Monday, 10 May 2010


When Allen Ginsberg died in 1997 the internet was rapidly moving away from the preserve of geeky computer nerds and popular social networking sites were looming on the horizon. How different and easier life would have been for the Beats had those things existed back in their day.

Most were compulsive and extensive letter writers, none more so than Allen Ginsberg, who corresponded with a vast network, offering encouragement and acting as unofficial, unpaid, self-appointed agent and conduit for poets and publishers around the globe. In a long 1958 letter to fellow Six Gallery poet and friend Gary Synder he mentions he is on his ninth letter (17 single-spaced pages) of the day and it’s obvious he can scarcely get the words down fast enough. The two men exchanged more than 850 letters between 1956 and 1995, zigzagging America, Japan, India, Europe and beyond, often impressively hitting a moving target as they hotfooted from place to place. A selection covering over 300 pages are featured here, edited by renowned Beat Generation scholar Bill Morgan.

And it is a volume aimed squarely (who you calling square?) at the scholar rather than the casual reader as they discuss the minutiae of their lives. Not a riveting read then, but little passages do add to the overall picture of both men. I’ve never been fully sold on Ginsberg; I find him interesting but his work (bar one of two notable exceptions) doesn’t do much for me, and he suffered from windbagitis, yet I liked him more here. His unwavering generosity with his time and energy is both inspiring and deeply commendable. He also seemed sweetly star struck, especially whenever Bob Dylan came into view. In one episode Allen poured all his money into a recording project where Dylan played a bit of guitar. When Bob refused to have his name credited no record company was interested (can’t blame them) which left Allen financially “ruined” yet he showed no resentment or bitterness.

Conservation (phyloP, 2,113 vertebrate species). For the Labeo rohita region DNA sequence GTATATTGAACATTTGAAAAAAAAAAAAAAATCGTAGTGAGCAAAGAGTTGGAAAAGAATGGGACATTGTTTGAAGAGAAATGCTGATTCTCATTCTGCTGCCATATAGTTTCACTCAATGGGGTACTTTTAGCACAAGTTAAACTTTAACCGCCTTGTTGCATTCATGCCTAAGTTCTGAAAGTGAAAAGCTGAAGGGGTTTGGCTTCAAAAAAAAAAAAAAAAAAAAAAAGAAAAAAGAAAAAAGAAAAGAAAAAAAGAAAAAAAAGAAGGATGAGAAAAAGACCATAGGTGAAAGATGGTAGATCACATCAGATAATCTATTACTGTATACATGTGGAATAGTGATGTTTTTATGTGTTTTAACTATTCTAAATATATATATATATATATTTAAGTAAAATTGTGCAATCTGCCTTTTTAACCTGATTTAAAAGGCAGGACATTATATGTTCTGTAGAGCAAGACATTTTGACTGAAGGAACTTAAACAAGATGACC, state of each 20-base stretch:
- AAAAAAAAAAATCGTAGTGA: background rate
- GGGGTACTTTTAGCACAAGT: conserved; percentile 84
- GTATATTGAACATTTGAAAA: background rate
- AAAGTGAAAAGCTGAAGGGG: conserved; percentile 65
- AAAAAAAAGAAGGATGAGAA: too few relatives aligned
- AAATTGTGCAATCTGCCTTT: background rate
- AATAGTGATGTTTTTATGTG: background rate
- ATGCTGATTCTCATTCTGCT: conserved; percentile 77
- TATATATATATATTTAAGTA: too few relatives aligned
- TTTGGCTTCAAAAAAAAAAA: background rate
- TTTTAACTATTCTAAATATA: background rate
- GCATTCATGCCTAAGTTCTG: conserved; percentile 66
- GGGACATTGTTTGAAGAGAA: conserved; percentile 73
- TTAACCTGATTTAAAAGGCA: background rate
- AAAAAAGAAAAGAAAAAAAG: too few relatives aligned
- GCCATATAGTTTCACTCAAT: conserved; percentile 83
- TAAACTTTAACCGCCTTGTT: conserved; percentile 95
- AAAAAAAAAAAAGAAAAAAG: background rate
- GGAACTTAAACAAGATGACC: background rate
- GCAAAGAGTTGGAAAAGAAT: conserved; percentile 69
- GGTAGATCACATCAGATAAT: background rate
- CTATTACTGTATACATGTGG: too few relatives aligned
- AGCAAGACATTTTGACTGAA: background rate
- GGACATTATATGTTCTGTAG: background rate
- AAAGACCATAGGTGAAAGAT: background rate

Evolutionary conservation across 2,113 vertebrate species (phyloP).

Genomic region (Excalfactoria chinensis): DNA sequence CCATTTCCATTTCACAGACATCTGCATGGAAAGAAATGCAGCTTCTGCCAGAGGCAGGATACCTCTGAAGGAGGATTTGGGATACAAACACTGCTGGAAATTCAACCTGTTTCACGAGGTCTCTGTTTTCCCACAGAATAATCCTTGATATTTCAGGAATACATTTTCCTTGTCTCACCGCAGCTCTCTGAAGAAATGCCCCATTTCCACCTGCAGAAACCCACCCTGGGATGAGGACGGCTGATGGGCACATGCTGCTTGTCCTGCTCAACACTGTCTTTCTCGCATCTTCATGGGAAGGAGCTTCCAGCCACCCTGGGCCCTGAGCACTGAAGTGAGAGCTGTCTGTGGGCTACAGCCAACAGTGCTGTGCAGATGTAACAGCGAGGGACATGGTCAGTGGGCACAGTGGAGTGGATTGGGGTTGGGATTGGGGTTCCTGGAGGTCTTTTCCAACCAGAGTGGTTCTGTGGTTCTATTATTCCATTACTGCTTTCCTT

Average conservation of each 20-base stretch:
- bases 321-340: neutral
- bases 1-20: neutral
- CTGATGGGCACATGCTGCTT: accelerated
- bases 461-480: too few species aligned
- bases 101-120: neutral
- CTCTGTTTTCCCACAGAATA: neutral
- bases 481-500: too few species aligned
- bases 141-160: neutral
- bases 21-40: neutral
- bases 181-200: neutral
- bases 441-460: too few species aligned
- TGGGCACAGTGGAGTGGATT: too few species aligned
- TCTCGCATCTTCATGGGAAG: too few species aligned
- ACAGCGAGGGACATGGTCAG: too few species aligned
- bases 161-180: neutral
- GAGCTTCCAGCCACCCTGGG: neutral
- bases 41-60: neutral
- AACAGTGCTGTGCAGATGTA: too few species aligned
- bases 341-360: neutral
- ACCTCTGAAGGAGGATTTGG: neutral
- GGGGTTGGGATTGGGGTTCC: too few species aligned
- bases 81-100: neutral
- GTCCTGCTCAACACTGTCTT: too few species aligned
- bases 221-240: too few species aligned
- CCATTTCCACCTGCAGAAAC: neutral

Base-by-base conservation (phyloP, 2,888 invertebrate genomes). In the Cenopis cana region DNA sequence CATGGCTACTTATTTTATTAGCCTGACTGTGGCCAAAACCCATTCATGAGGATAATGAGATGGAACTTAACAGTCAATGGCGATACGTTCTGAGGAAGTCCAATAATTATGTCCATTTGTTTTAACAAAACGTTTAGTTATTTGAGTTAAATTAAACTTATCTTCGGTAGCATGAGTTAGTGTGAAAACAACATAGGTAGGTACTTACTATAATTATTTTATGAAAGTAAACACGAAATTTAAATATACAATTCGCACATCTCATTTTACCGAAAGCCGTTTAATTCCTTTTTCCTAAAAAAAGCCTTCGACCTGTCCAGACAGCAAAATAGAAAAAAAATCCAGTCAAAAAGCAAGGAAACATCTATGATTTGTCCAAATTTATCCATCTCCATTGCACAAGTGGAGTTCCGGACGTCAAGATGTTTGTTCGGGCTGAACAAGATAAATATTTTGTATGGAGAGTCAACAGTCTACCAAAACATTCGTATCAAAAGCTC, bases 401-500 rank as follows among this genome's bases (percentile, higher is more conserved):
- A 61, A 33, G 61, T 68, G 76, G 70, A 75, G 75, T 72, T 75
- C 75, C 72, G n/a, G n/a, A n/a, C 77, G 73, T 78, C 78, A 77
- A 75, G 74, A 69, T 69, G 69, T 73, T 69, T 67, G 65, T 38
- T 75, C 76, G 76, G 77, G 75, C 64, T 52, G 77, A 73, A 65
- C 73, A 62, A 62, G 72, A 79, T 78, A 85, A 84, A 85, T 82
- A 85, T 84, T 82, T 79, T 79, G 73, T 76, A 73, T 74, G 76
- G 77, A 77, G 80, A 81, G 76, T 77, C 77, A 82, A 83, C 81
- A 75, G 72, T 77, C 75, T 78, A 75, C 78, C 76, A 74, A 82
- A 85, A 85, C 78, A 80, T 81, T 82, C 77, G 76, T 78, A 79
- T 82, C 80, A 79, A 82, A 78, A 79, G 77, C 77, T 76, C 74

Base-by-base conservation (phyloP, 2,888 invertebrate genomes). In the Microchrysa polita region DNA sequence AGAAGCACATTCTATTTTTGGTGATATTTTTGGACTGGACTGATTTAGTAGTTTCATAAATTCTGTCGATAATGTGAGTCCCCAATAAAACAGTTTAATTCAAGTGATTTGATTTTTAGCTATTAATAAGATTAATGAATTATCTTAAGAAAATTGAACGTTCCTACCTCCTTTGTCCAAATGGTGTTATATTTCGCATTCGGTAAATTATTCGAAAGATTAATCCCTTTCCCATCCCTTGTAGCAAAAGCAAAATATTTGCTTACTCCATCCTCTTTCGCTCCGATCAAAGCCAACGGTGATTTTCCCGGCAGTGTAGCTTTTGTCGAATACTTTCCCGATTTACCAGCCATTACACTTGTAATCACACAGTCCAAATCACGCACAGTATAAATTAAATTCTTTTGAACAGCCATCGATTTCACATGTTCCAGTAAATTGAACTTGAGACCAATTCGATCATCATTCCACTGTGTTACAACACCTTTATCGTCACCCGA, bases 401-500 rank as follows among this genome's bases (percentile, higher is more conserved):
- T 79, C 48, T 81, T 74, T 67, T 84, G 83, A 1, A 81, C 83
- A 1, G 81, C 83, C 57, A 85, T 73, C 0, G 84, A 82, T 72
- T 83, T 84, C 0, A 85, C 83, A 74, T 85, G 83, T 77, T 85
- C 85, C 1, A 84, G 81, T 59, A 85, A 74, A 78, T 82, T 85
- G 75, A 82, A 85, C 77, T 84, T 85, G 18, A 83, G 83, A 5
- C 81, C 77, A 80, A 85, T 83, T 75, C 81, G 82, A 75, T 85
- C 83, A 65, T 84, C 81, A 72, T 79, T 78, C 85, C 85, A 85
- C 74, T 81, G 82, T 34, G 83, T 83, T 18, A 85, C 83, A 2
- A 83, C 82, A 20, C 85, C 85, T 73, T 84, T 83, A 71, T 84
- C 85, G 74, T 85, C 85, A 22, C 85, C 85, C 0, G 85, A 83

As expected the more interesting (i.e. sex and drugs) letters occur during the earlier years – I’m a liberal kind of fellow but some of the sex stuff raised my eyebrows - before they adopt a more businesslike approach, albeit still a very warm and deeply respectful one. I bought this on impulse at my local bookshop (hello Broadway Bookshop, Broadway Market, Hackney) so a big tip of the hat to them for stocking such niche items; whether you’d invest goes depends how close your Beatness barometer touches the scholarly level.

The Selected Letters of Allen Ginsberg and Gary Synder edited by Bill Morgan is published by Counterpoint Press, priced $16.95.

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